This is a book that could easily be devoured, but I’d rather take my time and savor it. I was reading it at work in our break room, but it was so noisy I shut the book and set it aside preferring to take it somewhere quiet where I could escape into its pages. I wish I could spend my summer this way.
“May 2nd–Last night after dinner, when we were in the garden, I said, ‘I want to be alone for a whole summer, and get to the very dregs of life. I want to be as idle as I can, so that my soul may have time to grow. Nobody shall be invited to stay with me, and if any one calls they will be told I am out, or away, or sick. I shall spend the months in the garden, and on the plain, and in the forests. I shall watch the things that happen in my garden, and see where I have made mistakes. On wet days I will go into the thickest parts of the forests, where the pine needles are everlastingly dry, and when the sun shines I’ll lie on the heath and see how the broom flares against the clouds. I shall be perpetually happy, because there will be no one to worry me. Out there on the plain there is silence, and where there is silence I have discovered there is peace”
There’s much to be said about silence, don’t you think? I already think there is too much noise in the world and so much more than in von Arnim’s day. But I especially like the idea of the sort of silence you would find in a garden–not a complete silence, but the sort of hum you would find in nature. I’ll be taking my book to peaceful, quiet corners and imagining the solitude von Arnim writes about.
In another post Danielle mentions how much she enjoyed von Arnim’s The Enchanted April; I followed her link to her earlier review of that novel, which in turn sent me browsing through my own archives until I found my comments on it. It’s hard to believe it has been more than three years since I read it, as the pleasure it gave me is still very vivid in my reading memory. Here’s what I wrote then, reproduced not because what I think what I had to say was particularly eloquent or original, but because it’s nice to linger a little in thoughts of love and flowers on this cold day.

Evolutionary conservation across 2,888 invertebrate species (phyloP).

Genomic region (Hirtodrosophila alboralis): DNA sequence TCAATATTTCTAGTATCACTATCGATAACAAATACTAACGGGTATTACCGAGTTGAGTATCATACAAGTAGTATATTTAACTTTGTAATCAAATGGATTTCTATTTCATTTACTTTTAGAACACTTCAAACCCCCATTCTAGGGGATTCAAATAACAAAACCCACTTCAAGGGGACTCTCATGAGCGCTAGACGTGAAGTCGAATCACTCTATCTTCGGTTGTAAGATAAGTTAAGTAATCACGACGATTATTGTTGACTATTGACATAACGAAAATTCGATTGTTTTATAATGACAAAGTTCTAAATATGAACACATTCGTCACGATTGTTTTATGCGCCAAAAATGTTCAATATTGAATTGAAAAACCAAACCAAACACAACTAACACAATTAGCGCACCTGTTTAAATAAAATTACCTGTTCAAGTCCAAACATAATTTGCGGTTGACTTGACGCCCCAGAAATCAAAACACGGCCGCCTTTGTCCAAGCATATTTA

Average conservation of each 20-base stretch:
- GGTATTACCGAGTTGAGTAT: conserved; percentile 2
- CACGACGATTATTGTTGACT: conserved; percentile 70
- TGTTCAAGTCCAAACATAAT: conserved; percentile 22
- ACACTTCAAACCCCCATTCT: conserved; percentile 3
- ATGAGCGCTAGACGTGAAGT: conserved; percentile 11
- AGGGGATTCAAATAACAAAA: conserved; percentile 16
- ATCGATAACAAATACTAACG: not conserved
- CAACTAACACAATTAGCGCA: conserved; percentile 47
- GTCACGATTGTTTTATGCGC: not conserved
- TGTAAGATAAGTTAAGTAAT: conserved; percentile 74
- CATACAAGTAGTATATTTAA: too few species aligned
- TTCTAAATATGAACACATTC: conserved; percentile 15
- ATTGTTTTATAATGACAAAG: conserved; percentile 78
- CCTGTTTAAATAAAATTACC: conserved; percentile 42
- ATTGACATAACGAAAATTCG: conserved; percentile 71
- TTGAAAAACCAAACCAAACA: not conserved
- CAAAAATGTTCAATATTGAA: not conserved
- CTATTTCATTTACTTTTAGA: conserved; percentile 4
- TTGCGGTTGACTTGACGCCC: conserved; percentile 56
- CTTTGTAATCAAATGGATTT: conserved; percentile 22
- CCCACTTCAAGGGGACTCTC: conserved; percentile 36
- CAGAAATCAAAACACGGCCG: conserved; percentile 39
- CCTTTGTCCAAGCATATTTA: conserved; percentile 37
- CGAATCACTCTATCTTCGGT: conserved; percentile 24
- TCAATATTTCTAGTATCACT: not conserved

The Enchanted April is delightful. In many ways, it was exactly what I expected, light but touching, warm but poignant. Without extended explicit social commentary, it shows its women realizing, emotionally more than intellectually, how the constraints of their usual world confine them, but also how they contribute to their own diminishment. More than the movie version, the novel maintains some skepticism about the rapprochement of the women and their husbands (for instance, we always know, though Lotty doesn’t, that Mellersh is well-behaved mostly because he hopes to gain clients, and we also know the comedy of errors that nearly erupted because Frederick comes to see the wrong woman). But what I wasn’t expecting was the marvellously tactile quality of von Armin’s prose:
The cherry-trees and peach-trees were in blossom–lovely showers of white and deep rose-colour among the trembling delicacy of the olives; the fig-leaves were just big enough to smell of figs, the vine-buds were only beginning to show. And beneath these trees were groups of blue and purple irises, and bushes of lavendar, and grey, sharp cactuses, and the grass was thick with dandelions and daisies, and right down at the bottom was the sea. Colour seemed flung down anyhow, anywhere; every sort of colour, piled up in heaps, pouring along in rivers…
The obvious comparison is with A Room with a View (and I learned from the afterword in my edition that Forster tutored von Arnim’s children for a time). But this novel is about adults coming to terms with their lives and loves, and so it has more wistfulness, and more lurking pathos, than Forster’s. I loved Mrs Fisher’s gradual emergence from what Lotty calls her “cocoon” (even if it is, like Lucy’s awakening in A Room with a View, basically at the expense of the Victorians): “Her great dead friends [Ruskin, Arnold, Tennyson…] did not seem worth reading that night. . . . No doubt they were greater than any one was now, but they had this immense disadvantage, that they were dead. Nothing further was to be expected of them; while of the living, what might one not still expect?” The afterword remarks, rather unexpectedly, “The novel is the lightest of omelettes, in the making of which the least possible number of eggs gets broken. Only an incorrigible pedant would try to judge it at a deeper level.” Well, call me incorrigible, and a pedant (I’ve been called worse, goodness knows), but I enjoyed the novel so much it lit a little spark of scholar’s curiosity in me and made me curious to look up a former M.A. student of mine I haven’t heard from in a while whom I recall had proposed a Ph.D. project on von Arnim. It also (especially in combination with our first snow of the season) made me dream of going back to Italy!
(Danielle and I are both reading Tove Jansson’s The Summer Book for the Slaves of Golconda‘s January session. There really is something comforting about escaping into thoughts of summer when the view outside is all ice and slush!)